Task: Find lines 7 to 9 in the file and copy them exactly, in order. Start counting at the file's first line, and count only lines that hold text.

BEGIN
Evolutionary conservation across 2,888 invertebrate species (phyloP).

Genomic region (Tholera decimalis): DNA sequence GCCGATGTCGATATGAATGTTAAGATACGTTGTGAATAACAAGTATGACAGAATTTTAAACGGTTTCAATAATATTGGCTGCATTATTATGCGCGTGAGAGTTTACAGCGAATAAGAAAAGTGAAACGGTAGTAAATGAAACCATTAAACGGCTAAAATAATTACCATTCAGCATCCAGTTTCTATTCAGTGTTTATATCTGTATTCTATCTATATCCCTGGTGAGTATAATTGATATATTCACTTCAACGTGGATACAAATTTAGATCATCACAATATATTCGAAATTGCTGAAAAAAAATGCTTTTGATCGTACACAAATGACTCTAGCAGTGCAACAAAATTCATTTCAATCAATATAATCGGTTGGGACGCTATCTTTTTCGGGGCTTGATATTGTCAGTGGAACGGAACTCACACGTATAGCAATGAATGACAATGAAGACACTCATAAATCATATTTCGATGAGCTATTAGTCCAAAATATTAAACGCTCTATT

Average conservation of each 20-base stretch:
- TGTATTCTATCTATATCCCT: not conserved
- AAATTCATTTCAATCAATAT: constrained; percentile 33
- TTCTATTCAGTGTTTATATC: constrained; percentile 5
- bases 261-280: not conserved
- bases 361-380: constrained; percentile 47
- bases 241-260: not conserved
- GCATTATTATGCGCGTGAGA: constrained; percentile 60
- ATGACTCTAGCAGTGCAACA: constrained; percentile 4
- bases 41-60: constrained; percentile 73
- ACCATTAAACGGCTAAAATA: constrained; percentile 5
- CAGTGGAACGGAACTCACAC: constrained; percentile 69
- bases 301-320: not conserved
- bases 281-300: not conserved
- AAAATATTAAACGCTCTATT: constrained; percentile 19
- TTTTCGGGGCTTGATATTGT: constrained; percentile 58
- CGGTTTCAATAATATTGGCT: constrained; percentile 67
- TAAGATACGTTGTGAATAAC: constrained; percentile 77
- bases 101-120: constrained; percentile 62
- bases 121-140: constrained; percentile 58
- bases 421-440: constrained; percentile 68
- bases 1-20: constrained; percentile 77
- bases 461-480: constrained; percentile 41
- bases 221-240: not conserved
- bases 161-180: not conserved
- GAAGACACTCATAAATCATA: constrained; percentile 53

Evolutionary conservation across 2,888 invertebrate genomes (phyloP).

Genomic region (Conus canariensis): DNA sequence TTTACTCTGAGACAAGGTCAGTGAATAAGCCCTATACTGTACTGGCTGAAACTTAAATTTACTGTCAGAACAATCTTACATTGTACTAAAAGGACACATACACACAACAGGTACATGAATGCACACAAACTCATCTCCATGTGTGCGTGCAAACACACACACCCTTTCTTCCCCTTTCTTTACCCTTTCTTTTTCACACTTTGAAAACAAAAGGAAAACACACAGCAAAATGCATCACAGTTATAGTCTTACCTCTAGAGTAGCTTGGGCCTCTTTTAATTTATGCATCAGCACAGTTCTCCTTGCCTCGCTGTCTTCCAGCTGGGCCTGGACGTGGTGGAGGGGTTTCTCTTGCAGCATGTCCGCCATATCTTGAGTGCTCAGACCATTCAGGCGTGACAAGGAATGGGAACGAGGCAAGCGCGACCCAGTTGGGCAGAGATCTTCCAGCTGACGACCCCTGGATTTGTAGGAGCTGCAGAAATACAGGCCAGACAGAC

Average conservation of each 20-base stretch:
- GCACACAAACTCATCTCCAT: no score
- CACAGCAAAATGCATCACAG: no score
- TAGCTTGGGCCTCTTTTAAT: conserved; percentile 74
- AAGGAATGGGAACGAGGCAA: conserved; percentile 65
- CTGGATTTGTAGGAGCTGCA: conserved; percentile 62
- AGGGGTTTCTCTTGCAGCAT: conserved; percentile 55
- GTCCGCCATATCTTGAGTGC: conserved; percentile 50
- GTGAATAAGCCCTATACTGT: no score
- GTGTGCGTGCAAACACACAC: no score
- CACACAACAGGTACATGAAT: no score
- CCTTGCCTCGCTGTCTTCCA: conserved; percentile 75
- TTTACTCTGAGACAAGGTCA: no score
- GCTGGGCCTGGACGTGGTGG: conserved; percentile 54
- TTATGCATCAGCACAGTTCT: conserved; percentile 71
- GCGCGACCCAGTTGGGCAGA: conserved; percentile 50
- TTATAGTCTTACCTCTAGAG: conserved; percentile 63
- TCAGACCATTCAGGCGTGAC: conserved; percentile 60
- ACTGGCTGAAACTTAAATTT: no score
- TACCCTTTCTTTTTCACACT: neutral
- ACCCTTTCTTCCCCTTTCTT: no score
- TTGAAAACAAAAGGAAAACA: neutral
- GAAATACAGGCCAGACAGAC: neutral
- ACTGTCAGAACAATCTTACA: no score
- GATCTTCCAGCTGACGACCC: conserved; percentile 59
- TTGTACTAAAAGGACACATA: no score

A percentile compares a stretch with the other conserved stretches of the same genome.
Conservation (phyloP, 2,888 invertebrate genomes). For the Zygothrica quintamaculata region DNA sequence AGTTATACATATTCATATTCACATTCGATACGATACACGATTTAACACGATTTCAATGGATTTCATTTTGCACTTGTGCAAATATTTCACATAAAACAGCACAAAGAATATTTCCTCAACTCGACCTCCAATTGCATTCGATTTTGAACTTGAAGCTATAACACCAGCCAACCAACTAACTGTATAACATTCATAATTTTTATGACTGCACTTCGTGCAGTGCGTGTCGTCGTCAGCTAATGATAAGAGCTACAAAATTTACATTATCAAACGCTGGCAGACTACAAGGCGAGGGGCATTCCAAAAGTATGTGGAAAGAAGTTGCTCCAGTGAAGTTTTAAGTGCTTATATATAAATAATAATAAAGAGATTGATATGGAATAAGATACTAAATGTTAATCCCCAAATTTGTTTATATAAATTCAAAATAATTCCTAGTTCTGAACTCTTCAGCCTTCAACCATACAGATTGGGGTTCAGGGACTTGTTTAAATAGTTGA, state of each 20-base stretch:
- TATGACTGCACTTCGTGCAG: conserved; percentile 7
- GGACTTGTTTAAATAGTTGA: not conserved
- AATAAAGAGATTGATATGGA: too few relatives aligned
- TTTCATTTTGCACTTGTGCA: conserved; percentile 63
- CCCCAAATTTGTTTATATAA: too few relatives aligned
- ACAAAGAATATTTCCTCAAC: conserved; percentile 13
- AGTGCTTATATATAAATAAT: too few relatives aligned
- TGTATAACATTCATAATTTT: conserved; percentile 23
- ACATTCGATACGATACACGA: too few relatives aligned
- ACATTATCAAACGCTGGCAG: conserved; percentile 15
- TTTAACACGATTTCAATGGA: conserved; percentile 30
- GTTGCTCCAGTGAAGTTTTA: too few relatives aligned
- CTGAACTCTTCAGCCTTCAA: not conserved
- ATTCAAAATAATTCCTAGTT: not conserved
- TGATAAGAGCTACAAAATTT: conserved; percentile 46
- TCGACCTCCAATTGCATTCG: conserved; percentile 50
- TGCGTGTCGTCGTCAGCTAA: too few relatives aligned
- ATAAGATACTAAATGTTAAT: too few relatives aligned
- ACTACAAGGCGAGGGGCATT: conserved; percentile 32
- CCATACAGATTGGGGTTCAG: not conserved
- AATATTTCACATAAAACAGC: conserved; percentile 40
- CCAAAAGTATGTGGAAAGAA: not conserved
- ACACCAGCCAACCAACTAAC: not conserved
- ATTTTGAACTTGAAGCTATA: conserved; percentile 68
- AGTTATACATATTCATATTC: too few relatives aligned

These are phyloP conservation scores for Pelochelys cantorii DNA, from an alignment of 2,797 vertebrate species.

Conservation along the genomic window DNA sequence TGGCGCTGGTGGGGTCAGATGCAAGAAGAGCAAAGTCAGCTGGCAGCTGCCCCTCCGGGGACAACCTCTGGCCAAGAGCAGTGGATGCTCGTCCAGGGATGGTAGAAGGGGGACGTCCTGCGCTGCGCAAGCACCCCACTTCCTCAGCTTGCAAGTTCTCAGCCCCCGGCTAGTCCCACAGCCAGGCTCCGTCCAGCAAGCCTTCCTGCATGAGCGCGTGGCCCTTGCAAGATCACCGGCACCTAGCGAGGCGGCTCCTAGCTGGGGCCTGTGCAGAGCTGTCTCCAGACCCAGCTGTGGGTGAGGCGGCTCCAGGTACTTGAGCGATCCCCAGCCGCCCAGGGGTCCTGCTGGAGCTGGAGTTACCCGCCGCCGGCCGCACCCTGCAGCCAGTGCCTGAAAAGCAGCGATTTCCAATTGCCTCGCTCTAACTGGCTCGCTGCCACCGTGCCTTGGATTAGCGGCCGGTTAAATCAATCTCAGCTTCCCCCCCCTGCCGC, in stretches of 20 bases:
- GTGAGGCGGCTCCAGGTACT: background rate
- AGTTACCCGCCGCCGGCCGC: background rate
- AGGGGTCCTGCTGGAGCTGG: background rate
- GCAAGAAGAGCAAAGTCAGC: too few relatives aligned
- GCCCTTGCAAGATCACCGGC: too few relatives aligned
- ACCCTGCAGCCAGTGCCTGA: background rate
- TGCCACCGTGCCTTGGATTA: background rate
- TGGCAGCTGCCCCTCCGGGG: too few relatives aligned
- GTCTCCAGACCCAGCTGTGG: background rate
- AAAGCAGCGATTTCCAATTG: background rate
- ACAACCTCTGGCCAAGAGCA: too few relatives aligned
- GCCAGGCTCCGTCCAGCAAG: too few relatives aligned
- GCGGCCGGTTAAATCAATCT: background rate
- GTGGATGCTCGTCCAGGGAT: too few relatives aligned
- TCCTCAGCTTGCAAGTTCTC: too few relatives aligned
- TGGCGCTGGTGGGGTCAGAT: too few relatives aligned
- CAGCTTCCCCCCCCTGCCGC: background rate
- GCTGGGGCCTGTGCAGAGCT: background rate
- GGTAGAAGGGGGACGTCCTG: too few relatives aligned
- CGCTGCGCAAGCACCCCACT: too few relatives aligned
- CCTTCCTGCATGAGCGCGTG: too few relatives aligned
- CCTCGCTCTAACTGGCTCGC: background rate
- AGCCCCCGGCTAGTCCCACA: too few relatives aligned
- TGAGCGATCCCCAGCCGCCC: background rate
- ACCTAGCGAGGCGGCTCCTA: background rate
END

- bases 261-280: not conserved
- bases 361-380: constrained; percentile 47
- bases 241-260: not conserved